The End of Traveling the American Road

It takes a long time to drive 9698.8 miles, no matter how fast you’re going. This summer, it took me more than 246 hours behind the wheel to log the distance, for a pace of just under 40 miles per hour. At times, I crawled along much more slowly, inching my way through Chicago traffic jams or creeping back to Orlando in stop-and-go bottlenecks after the launch of STS-135. On the empty highways of West Texas, I drove much faster, doing 80 or 85 or 90 and watching for speed traps as if seeing them would absolve my moving violations. Once, I borrowed a car and drove more than 122 miles an hour.

Traveling the American Road – Venice Beach: End of the Road

But by a different measure, my trip across America was gruelingly slow: It took me 10 weeks to touch 30 states, stopping in small towns and big cities and backwaters and enclaves and barrier islands and riverside hamlets. I was moving so slowly I could barely intuit the subtle changes in the barbecue as I inched down the Eastern Seaboard and along the Gulf Coast, only to realize, suddenly, in Abilene, Texas, that I was eating brisket and not pork and my God every one of the pit masters whose handicraft I’ve sampled this summer has done this differently.

It’s often said that driving across America helps you realize we’re really all the same. That Americans share a common vision and a common culture, with regional specialties but an overarching dedication to the same grand ideas. That no matter our conflicts, deep down we all want the same thing and are willing to work toward the goal. That we all like baseball and open spaces and the right to self-determination.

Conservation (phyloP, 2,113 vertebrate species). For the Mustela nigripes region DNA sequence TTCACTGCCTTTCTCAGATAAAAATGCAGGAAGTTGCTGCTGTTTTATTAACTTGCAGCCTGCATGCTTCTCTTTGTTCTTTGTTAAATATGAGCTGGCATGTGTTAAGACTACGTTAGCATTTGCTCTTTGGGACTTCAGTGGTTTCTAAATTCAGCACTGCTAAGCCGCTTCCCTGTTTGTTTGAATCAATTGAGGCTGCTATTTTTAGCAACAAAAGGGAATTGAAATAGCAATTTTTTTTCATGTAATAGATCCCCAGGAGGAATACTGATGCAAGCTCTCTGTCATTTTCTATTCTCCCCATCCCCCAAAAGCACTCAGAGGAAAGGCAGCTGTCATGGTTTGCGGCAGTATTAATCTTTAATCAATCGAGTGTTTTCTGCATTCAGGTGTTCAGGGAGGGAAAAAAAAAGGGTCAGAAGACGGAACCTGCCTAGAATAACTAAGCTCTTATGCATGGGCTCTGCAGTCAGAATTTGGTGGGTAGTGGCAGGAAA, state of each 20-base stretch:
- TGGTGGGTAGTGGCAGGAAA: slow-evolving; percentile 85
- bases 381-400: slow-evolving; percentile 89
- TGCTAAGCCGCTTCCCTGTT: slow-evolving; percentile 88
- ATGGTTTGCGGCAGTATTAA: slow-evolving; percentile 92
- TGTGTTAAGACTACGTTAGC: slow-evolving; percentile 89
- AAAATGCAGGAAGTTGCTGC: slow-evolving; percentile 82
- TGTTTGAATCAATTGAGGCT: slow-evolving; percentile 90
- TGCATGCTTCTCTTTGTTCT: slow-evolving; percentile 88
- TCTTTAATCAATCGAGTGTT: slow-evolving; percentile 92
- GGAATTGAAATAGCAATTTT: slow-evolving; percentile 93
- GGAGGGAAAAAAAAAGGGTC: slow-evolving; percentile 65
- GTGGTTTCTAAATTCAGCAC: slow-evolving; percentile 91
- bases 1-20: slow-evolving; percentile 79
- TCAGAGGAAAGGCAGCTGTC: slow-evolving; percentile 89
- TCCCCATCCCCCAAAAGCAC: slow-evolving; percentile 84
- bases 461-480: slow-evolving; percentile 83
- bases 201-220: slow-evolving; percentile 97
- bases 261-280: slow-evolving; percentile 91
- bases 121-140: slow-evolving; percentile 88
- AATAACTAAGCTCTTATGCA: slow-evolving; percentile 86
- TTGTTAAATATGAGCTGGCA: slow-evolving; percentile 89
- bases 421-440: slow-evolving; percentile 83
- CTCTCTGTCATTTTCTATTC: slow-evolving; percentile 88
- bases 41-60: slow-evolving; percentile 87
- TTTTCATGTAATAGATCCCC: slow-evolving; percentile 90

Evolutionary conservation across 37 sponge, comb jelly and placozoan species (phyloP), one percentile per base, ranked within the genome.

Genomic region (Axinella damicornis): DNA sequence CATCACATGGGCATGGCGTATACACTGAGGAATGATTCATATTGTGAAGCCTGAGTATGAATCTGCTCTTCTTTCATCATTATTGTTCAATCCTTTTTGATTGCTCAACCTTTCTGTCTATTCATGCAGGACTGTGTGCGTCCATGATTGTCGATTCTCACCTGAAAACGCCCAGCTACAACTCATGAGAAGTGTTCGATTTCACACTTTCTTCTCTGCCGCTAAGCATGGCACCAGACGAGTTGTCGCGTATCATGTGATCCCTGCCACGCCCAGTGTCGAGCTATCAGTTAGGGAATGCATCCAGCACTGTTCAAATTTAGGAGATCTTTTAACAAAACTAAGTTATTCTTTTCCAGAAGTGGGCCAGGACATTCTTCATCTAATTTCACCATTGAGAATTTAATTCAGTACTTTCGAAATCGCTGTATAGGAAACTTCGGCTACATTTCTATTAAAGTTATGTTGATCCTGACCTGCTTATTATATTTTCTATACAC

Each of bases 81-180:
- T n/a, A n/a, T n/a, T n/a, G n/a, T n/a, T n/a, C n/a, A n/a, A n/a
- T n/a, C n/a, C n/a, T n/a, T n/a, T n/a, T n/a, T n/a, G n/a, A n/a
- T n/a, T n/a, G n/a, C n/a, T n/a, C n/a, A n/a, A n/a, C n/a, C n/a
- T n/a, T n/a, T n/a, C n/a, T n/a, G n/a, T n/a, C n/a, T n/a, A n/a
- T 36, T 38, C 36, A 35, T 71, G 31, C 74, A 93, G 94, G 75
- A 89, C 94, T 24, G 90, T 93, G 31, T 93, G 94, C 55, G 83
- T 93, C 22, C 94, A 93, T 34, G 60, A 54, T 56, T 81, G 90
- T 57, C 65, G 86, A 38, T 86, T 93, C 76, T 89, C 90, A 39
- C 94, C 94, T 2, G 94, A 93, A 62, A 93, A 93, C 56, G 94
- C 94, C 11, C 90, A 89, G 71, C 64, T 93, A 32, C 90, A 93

Maybe that’s true, but my trip showed me that we’re all incredibly different. Moving at less than 40 miles per hour, I had the chance to suss out the stories of the dozens of places I spent the night. Not the whole story, of course, but a piece of it. An example: I found Boston in a frenzy for its beloved hockey team, victorious over a team from Vancouver whose fans proved this summer to be more stereotypically Bostonian in their athletic bloodlust than those who celebrated in newly crowned Title Town. The hometown pride would find an analog in Marfa, but from what I saw there, it’s unlikely a shirtless drunken fan would stumble alongside a victory parade if one were ever held in a gentlemanly Texas town of 2,000.

For every town where innovation and entrepreneurship seemed to lead the way forward out of recession, there was another, depressed place that may be broken beyond repair. More likely, the truth is somewhere in between, like it was in Mobile, where a working port, a bustling nightlife scene and huge tourism incomes were tempered by a mayoral press conference I stumbled upon, addressing the scourge of violent crime downtown with small broken windows-inspired fixes whose efficacy is yet to be seen.

Ten weeks is a long time to be away from home. As I moved across the map, I was moving through my own clock but also the nation’s. The baseball season was underway, providing a cultural touchstone no matter where I found myself. The Space Shuttle era came to an end. I left home on Memorial Day; by the time I returned, it was almost Labor Day. My summer was both interminable and ephemeral, a dream trip I began to forget as soon as I spent the first night back in my own bed.

It was a lost summer and a wonderful one.